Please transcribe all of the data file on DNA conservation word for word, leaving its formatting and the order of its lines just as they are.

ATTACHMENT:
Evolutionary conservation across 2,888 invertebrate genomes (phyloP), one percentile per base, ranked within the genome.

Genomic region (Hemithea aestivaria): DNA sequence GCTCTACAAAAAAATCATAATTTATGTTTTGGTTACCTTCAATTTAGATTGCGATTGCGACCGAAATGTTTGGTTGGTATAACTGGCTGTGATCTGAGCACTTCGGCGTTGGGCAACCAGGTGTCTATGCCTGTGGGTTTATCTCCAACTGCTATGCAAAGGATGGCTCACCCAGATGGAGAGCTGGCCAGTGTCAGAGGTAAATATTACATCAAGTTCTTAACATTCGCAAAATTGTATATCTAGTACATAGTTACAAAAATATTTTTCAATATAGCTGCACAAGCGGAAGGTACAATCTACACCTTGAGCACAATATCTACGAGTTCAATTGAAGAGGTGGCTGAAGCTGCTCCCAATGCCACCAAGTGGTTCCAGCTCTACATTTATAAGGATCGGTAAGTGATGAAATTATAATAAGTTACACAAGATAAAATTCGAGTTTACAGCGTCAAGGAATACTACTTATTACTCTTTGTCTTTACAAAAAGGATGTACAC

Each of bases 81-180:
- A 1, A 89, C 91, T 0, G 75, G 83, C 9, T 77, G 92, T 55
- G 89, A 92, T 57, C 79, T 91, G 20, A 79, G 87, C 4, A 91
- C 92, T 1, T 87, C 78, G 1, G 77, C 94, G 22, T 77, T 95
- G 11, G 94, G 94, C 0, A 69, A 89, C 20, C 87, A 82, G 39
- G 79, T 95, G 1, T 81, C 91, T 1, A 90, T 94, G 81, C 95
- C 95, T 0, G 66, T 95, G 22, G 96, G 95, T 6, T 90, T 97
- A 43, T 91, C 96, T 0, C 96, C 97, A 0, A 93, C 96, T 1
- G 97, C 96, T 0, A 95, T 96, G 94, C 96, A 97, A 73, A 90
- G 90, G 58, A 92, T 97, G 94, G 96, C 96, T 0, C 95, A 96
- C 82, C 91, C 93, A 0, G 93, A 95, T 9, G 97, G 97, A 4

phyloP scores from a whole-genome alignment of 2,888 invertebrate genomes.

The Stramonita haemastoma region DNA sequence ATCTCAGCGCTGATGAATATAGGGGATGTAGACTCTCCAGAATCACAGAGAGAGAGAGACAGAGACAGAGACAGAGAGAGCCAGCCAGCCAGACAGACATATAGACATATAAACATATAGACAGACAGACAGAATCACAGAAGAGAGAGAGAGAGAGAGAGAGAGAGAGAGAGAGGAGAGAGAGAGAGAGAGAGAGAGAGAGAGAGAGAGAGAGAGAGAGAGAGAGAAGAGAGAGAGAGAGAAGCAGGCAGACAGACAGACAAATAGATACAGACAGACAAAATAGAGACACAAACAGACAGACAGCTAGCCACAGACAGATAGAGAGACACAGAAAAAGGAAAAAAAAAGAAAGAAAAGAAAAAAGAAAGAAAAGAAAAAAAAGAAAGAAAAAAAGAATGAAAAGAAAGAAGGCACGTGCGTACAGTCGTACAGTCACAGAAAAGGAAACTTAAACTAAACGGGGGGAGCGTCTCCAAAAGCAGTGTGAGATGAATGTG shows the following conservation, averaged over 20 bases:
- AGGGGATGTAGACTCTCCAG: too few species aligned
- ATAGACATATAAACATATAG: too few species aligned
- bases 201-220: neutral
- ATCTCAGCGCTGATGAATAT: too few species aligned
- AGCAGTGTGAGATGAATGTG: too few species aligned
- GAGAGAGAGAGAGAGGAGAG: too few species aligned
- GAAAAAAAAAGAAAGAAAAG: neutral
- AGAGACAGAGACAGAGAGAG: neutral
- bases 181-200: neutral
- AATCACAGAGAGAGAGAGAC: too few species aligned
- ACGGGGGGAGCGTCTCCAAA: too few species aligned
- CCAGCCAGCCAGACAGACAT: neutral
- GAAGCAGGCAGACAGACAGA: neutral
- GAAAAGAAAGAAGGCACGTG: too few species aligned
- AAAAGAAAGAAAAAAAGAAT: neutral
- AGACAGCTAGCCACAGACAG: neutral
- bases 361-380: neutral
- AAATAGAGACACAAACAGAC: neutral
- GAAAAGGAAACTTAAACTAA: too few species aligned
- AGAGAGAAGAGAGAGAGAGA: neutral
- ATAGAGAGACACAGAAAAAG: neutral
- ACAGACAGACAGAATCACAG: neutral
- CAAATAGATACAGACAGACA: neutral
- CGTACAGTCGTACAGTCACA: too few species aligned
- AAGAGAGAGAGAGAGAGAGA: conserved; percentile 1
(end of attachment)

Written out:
Evolutionary conservation across 2,888 invertebrate genomes (phyloP), one percentile per base, ranked within the genome.

Genomic region (Hemithea aestivaria): DNA sequence GCTCTACAAAAAAATCATAATTTATGTTTTGGTTACCTTCAATTTAGATTGCGATTGCGACCGAAATGTTTGGTTGGTATAACTGGCTGTGATCTGAGCACTTCGGCGTTGGGCAACCAGGTGTCTATGCCTGTGGGTTTATCTCCAACTGCTATGCAAAGGATGGCTCACCCAGATGGAGAGCTGGCCAGTGTCAGAGGTAAATATTACATCAAGTTCTTAACATTCGCAAAATTGTATATCTAGTACATAGTTACAAAAATATTTTTCAATATAGCTGCACAAGCGGAAGGTACAATCTACACCTTGAGCACAATATCTACGAGTTCAATTGAAGAGGTGGCTGAAGCTGCTCCCAATGCCACCAAGTGGTTCCAGCTCTACATTTATAAGGATCGGTAAGTGATGAAATTATAATAAGTTACACAAGATAAAATTCGAGTTTACAGCGTCAAGGAATACTACTTATTACTCTTTGTCTTTACAAAAAGGATGTACAC

Each of bases 81-180:
- A 1, A 89, C 91, T 0, G 75, G 83, C 9, T 77, G 92, T 55
- G 89, A 92, T 57, C 79, T 91, G 20, A 79, G 87, C 4, A 91
- C 92, T 1, T 87, C 78, G 1, G 77, C 94, G 22, T 77, T 95
- G 11, G 94, G 94, C 0, A 69, A 89, C 20, C 87, A 82, G 39
- G 79, T 95, G 1, T 81, C 91, T 1, A 90, T 94, G 81, C 95
- C 95, T 0, G 66, T 95, G 22, G 96, G 95, T 6, T 90, T 97
- A 43, T 91, C 96, T 0, C 96, C 97, A 0, A 93, C 96, T 1
- G 97, C 96, T 0, A 95, T 96, G 94, C 96, A 97, A 73, A 90
- G 90, G 58, A 92, T 97, G 94, G 96, C 96, T 0, C 95, A 96
- C 82, C 91, C 93, A 0, G 93, A 95, T 9, G 97, G 97, A 4

phyloP scores from a whole-genome alignment of 2,888 invertebrate genomes.

The Stramonita haemastoma region DNA sequence ATCTCAGCGCTGATGAATATAGGGGATGTAGACTCTCCAGAATCACAGAGAGAGAGAGACAGAGACAGAGACAGAGAGAGCCAGCCAGCCAGACAGACATATAGACATATAAACATATAGACAGACAGACAGAATCACAGAAGAGAGAGAGAGAGAGAGAGAGAGAGAGAGAGAGGAGAGAGAGAGAGAGAGAGAGAGAGAGAGAGAGAGAGAGAGAGAGAGAGAGAAGAGAGAGAGAGAGAAGCAGGCAGACAGACAGACAAATAGATACAGACAGACAAAATAGAGACACAAACAGACAGACAGCTAGCCACAGACAGATAGAGAGACACAGAAAAAGGAAAAAAAAAGAAAGAAAAGAAAAAAGAAAGAAAAGAAAAAAAAGAAAGAAAAAAAGAATGAAAAGAAAGAAGGCACGTGCGTACAGTCGTACAGTCACAGAAAAGGAAACTTAAACTAAACGGGGGGAGCGTCTCCAAAAGCAGTGTGAGATGAATGTG shows the following conservation, averaged over 20 bases:
- AGGGGATGTAGACTCTCCAG: too few species aligned
- ATAGACATATAAACATATAG: too few species aligned
- bases 201-220: neutral
- ATCTCAGCGCTGATGAATAT: too few species aligned
- AGCAGTGTGAGATGAATGTG: too few species aligned
- GAGAGAGAGAGAGAGGAGAG: too few species aligned
- GAAAAAAAAAGAAAGAAAAG: neutral
- AGAGACAGAGACAGAGAGAG: neutral
- bases 181-200: neutral
- AATCACAGAGAGAGAGAGAC: too few species aligned
- ACGGGGGGAGCGTCTCCAAA: too few species aligned
- CCAGCCAGCCAGACAGACAT: neutral
- GAAGCAGGCAGACAGACAGA: neutral
- GAAAAGAAAGAAGGCACGTG: too few species aligned
- AAAAGAAAGAAAAAAAGAAT: neutral
- AGACAGCTAGCCACAGACAG: neutral
- bases 361-380: neutral
- AAATAGAGACACAAACAGAC: neutral
- GAAAAGGAAACTTAAACTAA: too few species aligned
- AGAGAGAAGAGAGAGAGAGA: neutral
- ATAGAGAGACACAGAAAAAG: neutral
- ACAGACAGACAGAATCACAG: neutral
- CAAATAGATACAGACAGACA: neutral
- CGTACAGTCGTACAGTCACA: too few species aligned
- AAGAGAGAGAGAGAGAGAGA: conserved; percentile 1